Through it all, Ludwig noted, Americans appeared better adapted to such a world.  More charitably than Kipling in Chicago a generation before, he wrote, “I marveled at the calmness of people in the turmoil of the streets, the riot of numbers, the confusion of mechanized melodies and noises—everything.”  Europeans had experienced quiet for centuries, he said, whereas “Americans trained from early youth in the hard school of impressionability and strife.”

Again, reflecting a fear many of us feel now, Ludwig wrote that there would be no more legends created.   “Now that every happening becomes known. . .to the whole world within a few hours, the mystic veils behind which men in earlier days sought to make themselves better or their foes worse are rent asunder, and reality is revealed beyond fear of distortion. Gutenberg was reproached with having overcome priests and kings and made himself the first democrat in a new world; similarly, the inventors of the rapid tempo of modernity, of the wireless telephone, of the reproduction of word, tone and image, may be credited with having speeded up this development one thousandfold.”

Finally, in what can only be called a “pre-Twitter moment,” Ludwig remarked on the incredible ability of two lovers to communicate across the sea: ”Let us imagine him, during those embarrassed moments which always occur in love talks, whispering to her: ‘Speak—just speak—no matter what you say!’”

So, my fellow American: we are fat, we crave money, we multitask to the detriment of God and our neighbors, we speak without having anything to say, and we do it all at chaotic, breakneck speeds.

I think it must be true. 200 years of international visits can’t be completely wrong.

Though, maybe someday we should clue them in about doggie bags.

Tuesday, July 17, 2012

Weathermakers to the World 2.0 (Behind the scenes, again, sort of)

The former site of Sackett & Wilhelms, today's ISPC.
Picture the second floor circa 1902 with 60 multi-color
presses and a weekly deadline to churn out Judge magazine.
On July 16 I had the opportunity--thanks to UTC Climate, Controls and Security/Carrier, CBS This Morning, ISPC Brooklyn (and here) and CooperKatz, to tour the former Sackett & Wilhelms printing facility (circa 1900 till sometime in the 1920s) in the Williamsburg section of Brooklyn.  After researching the history of air conditioning for a year and launching Weathermakers to the World at the Library of Congress (and here), this really was a special treat--to visit "ground zero" where Willis Carrier's invention of modern air conditioning was first installed and operated.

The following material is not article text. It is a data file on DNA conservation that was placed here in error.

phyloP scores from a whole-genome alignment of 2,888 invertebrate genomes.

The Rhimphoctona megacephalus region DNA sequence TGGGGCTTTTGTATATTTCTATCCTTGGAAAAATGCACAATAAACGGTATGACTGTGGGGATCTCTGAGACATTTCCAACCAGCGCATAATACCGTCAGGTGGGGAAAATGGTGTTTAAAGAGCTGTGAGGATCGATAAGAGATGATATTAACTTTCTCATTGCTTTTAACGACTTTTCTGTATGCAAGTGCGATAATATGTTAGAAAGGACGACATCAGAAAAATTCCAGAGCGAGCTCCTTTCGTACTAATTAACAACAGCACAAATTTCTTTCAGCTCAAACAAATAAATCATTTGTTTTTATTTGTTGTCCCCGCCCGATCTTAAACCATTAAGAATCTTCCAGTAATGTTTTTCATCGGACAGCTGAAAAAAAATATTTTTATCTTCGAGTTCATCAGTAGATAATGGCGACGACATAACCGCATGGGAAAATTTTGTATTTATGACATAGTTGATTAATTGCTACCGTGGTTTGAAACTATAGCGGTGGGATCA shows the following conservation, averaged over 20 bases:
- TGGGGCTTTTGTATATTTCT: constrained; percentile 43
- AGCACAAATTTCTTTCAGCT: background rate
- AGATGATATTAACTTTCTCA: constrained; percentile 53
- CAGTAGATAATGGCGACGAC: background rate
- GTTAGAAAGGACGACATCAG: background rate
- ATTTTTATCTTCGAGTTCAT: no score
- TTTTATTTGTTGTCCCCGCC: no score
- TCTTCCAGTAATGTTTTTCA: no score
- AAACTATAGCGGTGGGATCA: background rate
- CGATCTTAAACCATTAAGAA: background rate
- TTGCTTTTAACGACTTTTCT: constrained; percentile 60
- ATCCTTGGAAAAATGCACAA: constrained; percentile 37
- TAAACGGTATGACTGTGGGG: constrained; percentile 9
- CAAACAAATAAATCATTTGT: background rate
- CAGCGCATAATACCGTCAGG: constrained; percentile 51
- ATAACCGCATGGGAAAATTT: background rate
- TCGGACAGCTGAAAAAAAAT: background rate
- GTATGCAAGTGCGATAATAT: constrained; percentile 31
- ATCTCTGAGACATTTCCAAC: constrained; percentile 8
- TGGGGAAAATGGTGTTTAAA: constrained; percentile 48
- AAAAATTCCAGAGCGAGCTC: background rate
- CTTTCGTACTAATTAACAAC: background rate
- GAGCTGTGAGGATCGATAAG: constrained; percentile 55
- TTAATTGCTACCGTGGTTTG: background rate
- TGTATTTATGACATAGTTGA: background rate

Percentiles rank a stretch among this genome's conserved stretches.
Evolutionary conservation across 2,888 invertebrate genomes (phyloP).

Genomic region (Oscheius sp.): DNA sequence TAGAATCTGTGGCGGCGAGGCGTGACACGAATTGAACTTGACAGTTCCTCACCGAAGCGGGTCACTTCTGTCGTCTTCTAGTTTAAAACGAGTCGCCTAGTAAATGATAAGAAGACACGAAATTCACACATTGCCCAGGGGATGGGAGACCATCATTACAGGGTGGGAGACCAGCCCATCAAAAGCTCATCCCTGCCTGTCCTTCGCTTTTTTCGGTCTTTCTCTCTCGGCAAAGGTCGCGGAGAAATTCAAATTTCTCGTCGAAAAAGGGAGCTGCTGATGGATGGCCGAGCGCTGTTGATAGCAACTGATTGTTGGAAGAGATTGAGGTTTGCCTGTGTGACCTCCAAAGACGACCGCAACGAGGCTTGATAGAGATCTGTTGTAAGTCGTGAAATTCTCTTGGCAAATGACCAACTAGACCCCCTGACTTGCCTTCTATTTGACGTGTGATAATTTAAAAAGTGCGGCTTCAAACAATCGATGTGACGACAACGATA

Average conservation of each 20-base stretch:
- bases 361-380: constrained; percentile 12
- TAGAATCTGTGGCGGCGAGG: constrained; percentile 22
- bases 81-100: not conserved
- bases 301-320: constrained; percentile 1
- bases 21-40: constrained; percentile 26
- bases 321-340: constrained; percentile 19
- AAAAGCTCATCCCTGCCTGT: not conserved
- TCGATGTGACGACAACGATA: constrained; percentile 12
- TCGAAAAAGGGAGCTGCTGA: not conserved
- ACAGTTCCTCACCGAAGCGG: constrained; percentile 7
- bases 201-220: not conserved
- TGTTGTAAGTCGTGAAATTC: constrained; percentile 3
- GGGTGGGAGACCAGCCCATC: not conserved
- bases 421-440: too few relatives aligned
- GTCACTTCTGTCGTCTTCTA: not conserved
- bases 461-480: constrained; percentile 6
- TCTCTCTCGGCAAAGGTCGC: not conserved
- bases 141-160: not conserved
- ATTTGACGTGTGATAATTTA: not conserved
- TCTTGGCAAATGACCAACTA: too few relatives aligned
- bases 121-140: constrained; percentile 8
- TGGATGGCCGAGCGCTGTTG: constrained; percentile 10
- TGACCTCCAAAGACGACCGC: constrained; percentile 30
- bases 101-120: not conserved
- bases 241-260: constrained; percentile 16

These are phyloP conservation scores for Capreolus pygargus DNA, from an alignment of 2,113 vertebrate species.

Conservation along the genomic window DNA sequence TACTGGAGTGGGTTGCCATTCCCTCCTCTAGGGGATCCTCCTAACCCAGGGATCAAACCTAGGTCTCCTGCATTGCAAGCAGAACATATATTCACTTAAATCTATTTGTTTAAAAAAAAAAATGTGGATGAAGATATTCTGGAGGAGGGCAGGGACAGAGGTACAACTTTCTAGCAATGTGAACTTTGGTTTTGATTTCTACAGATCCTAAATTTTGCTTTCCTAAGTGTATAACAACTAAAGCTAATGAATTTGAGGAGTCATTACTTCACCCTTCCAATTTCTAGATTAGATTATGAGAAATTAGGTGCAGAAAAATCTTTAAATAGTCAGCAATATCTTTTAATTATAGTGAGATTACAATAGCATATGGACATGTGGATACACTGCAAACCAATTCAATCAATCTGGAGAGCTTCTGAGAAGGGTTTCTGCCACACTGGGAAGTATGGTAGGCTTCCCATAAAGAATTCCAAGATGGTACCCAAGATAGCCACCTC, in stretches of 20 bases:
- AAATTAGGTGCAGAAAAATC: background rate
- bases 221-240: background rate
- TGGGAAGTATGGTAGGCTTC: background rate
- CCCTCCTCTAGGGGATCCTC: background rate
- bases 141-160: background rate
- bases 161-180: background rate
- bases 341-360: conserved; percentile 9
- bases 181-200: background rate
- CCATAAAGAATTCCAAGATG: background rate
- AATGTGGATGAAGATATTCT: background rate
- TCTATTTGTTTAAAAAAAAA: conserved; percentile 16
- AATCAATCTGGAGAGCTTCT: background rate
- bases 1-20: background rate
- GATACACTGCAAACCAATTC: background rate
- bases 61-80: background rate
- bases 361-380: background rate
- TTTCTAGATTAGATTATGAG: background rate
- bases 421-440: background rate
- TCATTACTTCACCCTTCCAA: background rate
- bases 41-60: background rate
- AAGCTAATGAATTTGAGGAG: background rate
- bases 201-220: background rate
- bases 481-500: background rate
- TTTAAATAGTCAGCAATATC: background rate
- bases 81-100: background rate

To steal a phrase from Lexington and Concord, it was at Sackett & Wilhelms that "the cool, dry blast felt round the world" originated.  (By the way, if you want to see some of the things S&W printed, see here.  They were a well-known, high end NYC printer that did, among other products, Judge magazine--see here for images.  Spoiler alert: It was Judge that was giving S&W fits.)  

I was never so excited to stand next to rusty old
pipes in my entire life.  This is where the cool water from
a local well entered the building and was pumped into the
first a/c apparatus.
In other words, air conditioning started in a factory, and it was first and foremost about humidity control and only later about temperature.  In fact, it would take about 30 years for a residential market to evolve, and another 20 (thanks to Depression and War) for a/c to really escape its industrial orbit and migrate to the urban apartment and suburbs.  When it did, though, it did so with a vengeance.  The Huffington Post article here has a good summary of Weathermakers, and of this migration.  The New York Times also did a great city blog feature here.

Anyway, for a visit to the Sackett & Wilhelms site, see the CBS This Morning video segment here

And, of course, if you want to put Willis Carrier on Mt. Rushmore--on this, a 96F in Boston--click here.   

The original blueprints return to the building 110 years
later, with our CBS The Morning cameraman watching me
pretend that I know how to read them.

Sunday, July 8, 2012

The Two-Wheeled Singularity